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Ocean carbon removal draws backers

Illustration of a shoreline on a beach washing away the word CO2 while a seagull looks on

Illustration: Sarah Grillo/Axios

There's growing interest from investors and governments to back startups removing carbon dioxide from the oceans in various ways.

Why it matters: Oceans could emerge as an efficient and low-cost means for carbon removal if companies can successfully commercialize technologies.

Yes, but: The sector is at an early stage, even earlier than the direct air capture market.

Driving the news: Marine carbon removal startup Banyu Carbon closed a seed round of $6.5 million led by Australian VCs ReGen Ventures and including backing by United Airline Ventures, ocean-focused investors Propeller, and Grantham Foundation, among others.

  • Banyu Carbon was founded in 2022 by Alex Gagnon and Julian Sachs, two professors of chemical oceanography at the University of Washington who are also Activate fellows.
  • Gagnon says the Seattle-based startup plans to use the funds to build a pilot plant this summer in the waters of the San Juan Islands off the coast of Washington state. The pilot project will be able to remove a ton of carbon dioxide per year.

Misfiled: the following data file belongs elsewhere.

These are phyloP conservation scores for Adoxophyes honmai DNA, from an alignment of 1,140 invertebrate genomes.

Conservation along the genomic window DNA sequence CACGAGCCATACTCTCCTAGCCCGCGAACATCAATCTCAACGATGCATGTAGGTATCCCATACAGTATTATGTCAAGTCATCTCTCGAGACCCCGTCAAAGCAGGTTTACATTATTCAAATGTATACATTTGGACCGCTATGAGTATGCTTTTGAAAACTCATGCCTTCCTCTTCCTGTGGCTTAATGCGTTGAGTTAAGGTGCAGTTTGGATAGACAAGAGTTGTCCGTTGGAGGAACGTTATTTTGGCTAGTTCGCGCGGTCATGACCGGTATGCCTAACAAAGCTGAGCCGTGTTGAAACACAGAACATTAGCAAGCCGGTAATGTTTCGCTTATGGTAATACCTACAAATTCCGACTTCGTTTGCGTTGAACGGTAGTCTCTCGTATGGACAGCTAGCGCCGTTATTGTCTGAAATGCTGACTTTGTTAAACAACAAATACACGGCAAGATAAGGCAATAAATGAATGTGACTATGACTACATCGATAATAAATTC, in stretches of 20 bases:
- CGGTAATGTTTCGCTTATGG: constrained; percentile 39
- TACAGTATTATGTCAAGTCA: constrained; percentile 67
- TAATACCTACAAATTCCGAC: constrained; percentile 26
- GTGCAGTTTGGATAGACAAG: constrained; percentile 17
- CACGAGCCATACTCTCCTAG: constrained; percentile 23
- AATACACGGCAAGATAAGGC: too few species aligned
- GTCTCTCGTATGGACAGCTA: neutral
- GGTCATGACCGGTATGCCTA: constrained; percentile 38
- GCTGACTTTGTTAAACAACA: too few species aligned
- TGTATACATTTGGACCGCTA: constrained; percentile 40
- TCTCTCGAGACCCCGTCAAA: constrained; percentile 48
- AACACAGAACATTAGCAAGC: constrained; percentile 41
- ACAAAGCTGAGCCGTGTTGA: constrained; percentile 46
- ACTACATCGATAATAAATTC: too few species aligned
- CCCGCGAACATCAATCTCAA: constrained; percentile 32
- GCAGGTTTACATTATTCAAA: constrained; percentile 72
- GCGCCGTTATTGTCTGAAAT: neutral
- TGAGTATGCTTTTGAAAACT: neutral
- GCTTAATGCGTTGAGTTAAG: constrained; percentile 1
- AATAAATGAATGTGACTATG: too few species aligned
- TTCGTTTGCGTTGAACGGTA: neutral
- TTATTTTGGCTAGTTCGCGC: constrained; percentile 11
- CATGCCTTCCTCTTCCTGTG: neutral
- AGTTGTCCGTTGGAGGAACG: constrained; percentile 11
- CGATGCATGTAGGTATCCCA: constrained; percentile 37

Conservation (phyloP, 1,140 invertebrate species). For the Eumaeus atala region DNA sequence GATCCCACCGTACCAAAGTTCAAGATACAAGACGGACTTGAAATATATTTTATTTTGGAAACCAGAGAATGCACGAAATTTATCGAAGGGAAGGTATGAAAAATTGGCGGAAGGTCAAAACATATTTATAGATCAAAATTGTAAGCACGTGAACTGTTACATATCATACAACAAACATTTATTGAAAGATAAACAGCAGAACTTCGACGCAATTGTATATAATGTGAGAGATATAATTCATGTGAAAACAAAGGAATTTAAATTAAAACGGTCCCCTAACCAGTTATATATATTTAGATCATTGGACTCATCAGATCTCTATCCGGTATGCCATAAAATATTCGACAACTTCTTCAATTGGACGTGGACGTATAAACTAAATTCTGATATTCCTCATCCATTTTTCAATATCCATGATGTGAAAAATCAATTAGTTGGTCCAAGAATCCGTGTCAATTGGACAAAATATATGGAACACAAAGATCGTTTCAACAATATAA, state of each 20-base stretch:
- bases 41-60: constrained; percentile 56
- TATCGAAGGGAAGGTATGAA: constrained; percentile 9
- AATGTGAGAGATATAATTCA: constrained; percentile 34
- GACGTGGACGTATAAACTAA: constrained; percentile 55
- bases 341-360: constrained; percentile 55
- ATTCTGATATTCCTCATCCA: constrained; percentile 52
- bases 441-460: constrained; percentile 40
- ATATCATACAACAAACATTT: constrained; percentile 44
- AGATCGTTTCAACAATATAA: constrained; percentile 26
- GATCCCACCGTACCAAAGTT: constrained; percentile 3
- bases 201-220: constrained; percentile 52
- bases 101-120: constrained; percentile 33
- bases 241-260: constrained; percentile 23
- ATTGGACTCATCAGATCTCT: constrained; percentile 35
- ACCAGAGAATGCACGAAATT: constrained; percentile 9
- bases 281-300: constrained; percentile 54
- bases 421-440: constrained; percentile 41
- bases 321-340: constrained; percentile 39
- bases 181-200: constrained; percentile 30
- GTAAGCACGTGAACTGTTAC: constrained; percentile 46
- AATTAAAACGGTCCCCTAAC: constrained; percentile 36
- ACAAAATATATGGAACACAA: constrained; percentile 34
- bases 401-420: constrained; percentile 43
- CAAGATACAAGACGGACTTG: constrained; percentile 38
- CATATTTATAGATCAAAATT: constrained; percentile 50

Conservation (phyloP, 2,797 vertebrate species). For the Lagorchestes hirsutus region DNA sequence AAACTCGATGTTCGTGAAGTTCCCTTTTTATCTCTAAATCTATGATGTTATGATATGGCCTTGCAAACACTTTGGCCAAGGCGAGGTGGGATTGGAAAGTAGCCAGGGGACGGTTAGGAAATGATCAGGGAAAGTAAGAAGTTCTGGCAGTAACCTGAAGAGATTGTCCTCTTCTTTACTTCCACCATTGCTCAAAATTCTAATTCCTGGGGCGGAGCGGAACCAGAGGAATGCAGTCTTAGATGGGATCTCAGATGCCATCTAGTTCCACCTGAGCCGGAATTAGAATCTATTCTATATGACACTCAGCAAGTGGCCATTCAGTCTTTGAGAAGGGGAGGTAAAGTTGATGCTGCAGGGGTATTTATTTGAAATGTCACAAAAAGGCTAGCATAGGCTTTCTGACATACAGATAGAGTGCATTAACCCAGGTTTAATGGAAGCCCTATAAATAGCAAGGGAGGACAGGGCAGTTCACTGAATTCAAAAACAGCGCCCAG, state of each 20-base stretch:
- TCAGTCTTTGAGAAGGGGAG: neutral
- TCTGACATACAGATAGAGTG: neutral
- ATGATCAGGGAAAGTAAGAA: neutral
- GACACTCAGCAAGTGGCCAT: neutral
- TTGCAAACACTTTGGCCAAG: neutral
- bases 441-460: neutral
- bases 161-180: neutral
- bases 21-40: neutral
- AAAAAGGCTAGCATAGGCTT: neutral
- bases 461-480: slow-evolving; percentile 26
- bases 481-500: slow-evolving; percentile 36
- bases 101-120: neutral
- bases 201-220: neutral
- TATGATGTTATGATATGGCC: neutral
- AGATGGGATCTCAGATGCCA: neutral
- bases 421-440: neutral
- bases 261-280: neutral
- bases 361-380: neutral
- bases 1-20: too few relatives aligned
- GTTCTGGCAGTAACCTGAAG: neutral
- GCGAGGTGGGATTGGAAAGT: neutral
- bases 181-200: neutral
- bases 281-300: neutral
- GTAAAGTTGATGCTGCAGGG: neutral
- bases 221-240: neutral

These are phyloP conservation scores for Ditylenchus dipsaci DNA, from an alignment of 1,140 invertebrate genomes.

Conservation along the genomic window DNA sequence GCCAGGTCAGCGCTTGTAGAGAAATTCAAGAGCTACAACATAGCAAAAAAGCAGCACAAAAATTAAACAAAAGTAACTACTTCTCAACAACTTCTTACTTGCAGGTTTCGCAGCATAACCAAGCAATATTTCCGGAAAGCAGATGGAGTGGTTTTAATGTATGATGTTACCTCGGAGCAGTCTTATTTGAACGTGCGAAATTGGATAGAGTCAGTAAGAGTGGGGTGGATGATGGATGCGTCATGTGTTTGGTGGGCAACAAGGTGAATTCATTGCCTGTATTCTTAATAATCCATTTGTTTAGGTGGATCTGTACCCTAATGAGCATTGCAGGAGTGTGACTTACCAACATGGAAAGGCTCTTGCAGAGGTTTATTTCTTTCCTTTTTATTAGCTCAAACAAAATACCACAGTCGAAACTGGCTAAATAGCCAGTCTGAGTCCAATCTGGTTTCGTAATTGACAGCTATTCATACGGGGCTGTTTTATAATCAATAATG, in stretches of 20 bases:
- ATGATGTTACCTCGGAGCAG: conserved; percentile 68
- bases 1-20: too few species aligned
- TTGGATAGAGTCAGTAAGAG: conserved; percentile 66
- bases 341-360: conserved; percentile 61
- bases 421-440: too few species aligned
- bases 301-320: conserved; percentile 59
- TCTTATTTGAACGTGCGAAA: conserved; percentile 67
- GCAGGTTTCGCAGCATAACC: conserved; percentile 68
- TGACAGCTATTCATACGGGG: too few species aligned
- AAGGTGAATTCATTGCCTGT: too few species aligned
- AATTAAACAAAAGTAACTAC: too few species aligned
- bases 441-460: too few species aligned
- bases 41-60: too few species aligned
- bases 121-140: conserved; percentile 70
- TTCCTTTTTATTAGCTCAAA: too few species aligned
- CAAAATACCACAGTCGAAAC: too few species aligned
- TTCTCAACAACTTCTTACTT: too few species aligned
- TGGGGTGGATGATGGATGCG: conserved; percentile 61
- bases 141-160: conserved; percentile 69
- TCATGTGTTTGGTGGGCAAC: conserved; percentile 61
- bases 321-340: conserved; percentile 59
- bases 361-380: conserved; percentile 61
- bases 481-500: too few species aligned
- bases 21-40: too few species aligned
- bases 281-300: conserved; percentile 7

How it works: Banyu Carbon uses sunlight to power a chemical reaction that causes carbon dioxide to be released from seawater.

  • The company uses light-sensitive molecules called photoacids, which become more acidic when light is shined on them. The acid converts the dissolved carbon in the seawater into CO2 gas, which can be more easily captured.
  • Banyu Carbon says the process is a lot more efficient, low energy and low cost compared to other removal processes.
  • The company also has a contract with carbon removal fund Frontier to remove 360 metric tons of CO2 by the end of 2026.

State of play: A swell of marine carbon removal companies has emerged over the past few years, many with funding from VCs.

  • Last month startup Captura closed a $21.5 million round to commercialize its technology from the VC arms of shipping giant Maersk and energy companies Eni and EDP.
  • Last week, Planetary Technologies told Axios it's raising a $10 million or so Series A round to add antacids made from industrial byproducts into the Earth's oceans.
  • Ocean tech investor Propeller has supported a whopping eight startups developing technologies around ocean carbon capture, including Ebb Carbon, which uses electrochemistry to remove CO2 from seawater; Canadian river carbon removal startup CarbonRun; and Cambridge, Mass.-based Aquatic Labs, which makes ocean sensor tech.

Big picture: It's still early days for so-called "marine carbon dioxide removal."

  • Banyu Carbon is still in the lab phase and hasn't yet demonstrated its tech through a pilot.
  • One of the more established startups, Captura, is just now trying to move into a more commercial phase of the company.
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